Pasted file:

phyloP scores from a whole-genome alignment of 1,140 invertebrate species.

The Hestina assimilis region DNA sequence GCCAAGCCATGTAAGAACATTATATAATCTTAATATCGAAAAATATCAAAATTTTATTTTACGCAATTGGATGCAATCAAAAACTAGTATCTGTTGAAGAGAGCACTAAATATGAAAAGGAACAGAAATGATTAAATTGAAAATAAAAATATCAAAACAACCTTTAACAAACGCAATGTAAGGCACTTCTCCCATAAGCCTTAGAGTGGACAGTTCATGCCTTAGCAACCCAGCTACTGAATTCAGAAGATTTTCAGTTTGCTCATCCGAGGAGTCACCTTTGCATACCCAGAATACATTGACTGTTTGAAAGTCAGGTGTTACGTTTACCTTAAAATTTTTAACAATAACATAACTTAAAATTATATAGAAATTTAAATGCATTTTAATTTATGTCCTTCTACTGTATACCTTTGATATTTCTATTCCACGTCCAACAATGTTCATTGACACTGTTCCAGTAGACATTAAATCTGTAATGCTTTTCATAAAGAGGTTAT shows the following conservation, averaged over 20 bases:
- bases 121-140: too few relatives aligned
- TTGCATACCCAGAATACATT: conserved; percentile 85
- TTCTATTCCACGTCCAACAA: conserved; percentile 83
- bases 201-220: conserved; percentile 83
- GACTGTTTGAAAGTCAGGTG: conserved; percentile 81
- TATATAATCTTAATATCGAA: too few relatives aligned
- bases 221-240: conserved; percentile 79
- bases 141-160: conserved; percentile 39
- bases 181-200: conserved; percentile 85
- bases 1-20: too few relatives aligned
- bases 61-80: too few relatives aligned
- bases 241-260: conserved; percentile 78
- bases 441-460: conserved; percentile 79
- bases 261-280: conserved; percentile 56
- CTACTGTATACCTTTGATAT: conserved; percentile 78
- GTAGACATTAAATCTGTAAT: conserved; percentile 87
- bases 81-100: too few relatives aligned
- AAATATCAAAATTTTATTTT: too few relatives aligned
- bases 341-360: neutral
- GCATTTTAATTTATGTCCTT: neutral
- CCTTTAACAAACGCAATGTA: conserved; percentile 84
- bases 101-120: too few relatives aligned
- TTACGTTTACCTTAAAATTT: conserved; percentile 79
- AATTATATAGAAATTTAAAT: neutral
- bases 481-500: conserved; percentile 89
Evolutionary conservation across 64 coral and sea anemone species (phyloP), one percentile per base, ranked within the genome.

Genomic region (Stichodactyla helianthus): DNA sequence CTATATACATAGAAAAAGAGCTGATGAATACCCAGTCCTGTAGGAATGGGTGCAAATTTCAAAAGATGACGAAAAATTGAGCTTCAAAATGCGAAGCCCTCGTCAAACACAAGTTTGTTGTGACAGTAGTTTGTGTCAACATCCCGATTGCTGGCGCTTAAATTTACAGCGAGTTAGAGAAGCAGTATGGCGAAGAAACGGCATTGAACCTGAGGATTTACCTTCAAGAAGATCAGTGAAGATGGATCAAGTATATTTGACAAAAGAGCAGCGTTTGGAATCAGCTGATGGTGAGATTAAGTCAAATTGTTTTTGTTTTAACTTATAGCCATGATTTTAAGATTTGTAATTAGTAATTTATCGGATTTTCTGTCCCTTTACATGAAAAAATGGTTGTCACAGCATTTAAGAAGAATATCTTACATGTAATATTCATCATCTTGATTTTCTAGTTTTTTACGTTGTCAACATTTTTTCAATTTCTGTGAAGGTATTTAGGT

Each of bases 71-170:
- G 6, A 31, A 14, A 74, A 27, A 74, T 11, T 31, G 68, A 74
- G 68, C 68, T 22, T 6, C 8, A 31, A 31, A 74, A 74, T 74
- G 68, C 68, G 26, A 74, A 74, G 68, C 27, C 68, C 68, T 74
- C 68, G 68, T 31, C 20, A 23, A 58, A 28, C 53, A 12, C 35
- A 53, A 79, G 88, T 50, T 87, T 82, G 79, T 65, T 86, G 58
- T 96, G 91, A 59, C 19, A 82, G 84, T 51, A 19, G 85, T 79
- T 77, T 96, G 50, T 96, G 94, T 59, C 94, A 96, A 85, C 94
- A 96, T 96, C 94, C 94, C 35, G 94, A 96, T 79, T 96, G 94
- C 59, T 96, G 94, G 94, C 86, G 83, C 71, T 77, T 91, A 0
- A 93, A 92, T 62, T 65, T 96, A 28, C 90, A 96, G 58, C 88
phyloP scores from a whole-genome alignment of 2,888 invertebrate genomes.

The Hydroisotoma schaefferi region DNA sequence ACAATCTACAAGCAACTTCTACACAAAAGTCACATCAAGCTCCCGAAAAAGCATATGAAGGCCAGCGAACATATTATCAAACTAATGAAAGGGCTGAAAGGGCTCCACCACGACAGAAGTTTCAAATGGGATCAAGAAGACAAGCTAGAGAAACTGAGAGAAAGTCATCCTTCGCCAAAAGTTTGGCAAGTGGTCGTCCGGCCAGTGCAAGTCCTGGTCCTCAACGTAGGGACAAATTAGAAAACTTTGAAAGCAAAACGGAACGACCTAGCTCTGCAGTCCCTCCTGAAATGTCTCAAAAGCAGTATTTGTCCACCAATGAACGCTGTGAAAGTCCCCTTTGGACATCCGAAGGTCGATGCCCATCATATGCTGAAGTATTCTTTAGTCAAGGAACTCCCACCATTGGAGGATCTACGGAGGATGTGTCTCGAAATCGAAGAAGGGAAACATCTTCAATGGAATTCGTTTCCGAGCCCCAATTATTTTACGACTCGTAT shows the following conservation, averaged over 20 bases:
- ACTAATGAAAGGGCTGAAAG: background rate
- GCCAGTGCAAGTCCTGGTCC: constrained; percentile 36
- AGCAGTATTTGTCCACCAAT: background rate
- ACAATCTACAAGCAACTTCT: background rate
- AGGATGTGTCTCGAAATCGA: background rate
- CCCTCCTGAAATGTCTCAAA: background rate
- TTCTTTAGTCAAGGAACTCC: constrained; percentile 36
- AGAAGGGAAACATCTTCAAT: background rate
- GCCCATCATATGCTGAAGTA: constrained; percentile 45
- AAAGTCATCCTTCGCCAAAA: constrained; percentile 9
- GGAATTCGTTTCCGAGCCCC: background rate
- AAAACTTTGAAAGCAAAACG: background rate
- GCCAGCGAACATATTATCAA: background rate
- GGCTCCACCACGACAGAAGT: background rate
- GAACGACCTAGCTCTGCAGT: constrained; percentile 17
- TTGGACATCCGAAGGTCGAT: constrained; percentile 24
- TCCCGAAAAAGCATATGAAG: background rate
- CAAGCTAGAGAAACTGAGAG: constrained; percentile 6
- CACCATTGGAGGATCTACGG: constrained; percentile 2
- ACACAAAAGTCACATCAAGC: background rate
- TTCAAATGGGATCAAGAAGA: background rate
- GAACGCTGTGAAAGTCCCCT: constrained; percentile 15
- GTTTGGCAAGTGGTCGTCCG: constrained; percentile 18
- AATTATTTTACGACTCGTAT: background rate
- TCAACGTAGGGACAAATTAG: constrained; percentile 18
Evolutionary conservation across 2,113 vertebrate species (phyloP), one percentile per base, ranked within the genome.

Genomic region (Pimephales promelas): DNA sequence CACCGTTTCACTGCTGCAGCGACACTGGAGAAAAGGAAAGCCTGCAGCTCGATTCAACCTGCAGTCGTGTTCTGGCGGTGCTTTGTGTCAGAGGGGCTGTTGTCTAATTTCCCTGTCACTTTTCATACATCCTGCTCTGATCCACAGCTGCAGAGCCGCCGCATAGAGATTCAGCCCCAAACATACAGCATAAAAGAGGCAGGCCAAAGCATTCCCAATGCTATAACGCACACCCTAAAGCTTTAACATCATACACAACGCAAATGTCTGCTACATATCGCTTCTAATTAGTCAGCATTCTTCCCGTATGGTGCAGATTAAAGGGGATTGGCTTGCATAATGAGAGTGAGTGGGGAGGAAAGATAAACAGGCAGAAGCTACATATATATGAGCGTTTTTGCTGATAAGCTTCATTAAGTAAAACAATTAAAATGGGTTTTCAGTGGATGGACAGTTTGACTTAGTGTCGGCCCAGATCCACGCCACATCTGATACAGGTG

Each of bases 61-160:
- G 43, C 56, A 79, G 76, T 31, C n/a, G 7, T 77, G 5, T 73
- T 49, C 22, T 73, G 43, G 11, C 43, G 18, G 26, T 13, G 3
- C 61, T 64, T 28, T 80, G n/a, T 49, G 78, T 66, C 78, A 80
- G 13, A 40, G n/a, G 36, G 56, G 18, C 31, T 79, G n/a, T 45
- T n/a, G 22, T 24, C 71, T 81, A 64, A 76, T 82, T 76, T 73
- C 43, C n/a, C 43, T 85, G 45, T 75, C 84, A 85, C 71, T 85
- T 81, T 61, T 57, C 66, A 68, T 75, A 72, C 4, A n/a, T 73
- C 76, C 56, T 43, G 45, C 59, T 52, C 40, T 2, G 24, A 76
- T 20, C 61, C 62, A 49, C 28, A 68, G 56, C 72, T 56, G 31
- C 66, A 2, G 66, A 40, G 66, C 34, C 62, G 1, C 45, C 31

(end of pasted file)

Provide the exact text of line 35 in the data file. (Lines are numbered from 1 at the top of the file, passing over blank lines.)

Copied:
- A 53, A 79, G 88, T 50, T 87, T 82, G 79, T 65, T 86, G 58